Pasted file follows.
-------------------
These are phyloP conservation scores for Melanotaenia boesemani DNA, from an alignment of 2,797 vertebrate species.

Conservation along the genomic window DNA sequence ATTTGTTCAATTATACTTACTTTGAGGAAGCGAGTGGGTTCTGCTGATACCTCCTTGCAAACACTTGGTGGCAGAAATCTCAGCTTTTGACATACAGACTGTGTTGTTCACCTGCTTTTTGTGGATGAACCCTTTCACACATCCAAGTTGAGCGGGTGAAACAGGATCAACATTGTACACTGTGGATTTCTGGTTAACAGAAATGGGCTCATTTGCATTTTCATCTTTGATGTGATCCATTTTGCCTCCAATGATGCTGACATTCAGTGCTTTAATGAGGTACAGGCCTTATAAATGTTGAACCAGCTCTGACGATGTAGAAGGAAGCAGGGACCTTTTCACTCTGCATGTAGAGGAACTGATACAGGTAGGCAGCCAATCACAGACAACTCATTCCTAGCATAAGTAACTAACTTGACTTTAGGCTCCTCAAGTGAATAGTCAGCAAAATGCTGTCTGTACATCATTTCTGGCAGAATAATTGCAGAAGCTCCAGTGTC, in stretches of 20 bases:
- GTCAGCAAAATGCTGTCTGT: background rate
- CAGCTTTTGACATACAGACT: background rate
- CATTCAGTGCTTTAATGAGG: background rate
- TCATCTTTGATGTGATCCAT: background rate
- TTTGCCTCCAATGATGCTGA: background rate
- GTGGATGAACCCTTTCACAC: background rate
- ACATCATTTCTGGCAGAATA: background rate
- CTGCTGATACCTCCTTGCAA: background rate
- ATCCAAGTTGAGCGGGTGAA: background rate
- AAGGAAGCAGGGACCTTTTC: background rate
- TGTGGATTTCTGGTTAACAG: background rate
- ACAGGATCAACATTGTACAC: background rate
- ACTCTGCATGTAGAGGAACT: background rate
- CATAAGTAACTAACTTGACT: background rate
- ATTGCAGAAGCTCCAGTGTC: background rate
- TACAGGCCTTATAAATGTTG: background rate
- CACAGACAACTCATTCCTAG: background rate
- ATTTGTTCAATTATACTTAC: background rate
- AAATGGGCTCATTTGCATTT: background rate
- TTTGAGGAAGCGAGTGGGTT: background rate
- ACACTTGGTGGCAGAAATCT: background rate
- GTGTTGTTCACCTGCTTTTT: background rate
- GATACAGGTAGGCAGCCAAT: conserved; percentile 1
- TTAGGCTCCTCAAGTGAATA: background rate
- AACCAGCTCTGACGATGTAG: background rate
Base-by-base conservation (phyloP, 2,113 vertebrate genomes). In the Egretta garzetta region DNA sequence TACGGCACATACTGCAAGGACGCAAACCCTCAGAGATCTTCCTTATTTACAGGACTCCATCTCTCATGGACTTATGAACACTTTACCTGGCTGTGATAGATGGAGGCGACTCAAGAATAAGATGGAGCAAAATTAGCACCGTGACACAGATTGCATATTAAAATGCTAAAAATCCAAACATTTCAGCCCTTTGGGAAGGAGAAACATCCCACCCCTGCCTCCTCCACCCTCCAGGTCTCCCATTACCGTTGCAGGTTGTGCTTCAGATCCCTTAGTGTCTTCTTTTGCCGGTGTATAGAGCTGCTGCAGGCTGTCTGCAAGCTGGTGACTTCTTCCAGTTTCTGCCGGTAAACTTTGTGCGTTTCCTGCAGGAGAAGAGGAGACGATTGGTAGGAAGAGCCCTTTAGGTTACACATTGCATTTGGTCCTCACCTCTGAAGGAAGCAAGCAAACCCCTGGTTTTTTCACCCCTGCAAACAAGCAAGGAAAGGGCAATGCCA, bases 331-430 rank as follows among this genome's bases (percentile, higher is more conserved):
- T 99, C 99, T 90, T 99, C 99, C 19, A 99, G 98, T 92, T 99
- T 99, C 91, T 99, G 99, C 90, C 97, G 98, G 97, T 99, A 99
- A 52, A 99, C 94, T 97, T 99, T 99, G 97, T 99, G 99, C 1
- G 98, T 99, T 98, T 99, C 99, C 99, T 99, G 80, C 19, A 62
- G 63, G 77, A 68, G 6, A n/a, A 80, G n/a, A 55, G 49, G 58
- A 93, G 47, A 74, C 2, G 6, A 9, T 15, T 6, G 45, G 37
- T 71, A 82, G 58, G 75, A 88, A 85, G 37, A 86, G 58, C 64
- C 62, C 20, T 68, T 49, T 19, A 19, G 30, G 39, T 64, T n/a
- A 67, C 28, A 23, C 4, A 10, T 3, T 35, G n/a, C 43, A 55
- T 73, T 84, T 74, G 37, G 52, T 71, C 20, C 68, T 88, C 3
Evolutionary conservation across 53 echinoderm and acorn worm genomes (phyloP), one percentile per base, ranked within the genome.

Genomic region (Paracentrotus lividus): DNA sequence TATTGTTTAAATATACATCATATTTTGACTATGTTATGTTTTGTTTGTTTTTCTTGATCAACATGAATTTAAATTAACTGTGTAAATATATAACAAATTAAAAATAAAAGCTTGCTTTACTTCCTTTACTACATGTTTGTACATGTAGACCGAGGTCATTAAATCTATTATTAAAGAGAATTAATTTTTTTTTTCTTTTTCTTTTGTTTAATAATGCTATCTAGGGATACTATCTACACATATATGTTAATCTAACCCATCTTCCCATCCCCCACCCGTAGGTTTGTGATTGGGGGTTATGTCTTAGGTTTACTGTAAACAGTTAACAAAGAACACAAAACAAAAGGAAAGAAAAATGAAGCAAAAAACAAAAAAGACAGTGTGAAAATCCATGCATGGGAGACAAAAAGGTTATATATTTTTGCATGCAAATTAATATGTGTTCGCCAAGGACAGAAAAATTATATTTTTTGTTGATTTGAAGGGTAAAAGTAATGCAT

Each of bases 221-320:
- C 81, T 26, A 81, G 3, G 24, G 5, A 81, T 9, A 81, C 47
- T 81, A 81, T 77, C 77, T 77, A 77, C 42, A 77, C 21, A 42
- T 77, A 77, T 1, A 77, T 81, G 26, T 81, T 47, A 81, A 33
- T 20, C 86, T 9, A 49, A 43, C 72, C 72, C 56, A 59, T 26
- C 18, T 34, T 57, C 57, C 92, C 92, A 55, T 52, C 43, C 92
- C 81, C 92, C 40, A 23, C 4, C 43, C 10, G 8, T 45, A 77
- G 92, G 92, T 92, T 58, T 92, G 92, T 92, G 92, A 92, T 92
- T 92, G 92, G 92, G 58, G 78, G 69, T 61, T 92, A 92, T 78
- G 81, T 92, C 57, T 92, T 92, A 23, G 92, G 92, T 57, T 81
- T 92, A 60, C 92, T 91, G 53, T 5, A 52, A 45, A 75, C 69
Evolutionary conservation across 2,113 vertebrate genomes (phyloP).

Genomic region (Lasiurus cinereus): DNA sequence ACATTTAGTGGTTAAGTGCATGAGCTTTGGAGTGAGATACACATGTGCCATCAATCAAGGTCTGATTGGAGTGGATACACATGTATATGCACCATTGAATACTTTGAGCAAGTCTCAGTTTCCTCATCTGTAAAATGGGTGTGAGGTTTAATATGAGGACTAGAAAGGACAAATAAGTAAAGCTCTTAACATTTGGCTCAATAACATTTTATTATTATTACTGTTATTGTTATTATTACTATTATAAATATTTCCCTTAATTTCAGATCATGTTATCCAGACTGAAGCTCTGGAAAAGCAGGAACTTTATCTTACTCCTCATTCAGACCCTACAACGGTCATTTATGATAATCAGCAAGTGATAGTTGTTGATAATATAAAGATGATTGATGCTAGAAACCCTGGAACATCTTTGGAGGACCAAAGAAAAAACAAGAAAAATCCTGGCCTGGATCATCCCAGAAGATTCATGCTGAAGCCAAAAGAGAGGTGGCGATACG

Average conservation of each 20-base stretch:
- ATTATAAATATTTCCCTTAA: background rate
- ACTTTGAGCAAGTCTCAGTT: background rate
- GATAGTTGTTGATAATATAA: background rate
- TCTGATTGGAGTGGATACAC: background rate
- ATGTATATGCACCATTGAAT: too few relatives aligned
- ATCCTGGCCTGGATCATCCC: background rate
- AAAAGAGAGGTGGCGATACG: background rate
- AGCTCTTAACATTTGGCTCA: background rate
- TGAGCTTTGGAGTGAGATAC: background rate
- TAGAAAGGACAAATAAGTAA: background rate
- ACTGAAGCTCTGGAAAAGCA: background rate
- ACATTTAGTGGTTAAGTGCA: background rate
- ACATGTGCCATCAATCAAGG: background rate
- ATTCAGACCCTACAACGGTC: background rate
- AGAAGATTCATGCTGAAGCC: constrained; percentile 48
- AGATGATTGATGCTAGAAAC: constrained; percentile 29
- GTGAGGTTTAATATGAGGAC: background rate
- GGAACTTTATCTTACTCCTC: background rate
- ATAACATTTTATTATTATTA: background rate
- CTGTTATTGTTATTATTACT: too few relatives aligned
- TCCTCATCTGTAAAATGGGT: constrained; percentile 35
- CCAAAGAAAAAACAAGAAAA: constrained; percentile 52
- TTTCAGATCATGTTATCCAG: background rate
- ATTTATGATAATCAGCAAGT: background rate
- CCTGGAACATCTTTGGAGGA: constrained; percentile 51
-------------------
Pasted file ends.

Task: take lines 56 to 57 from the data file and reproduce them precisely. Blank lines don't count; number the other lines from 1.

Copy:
- ACTTTGAGCAAGTCTCAGTT: background rate
- GATAGTTGTTGATAATATAA: background rate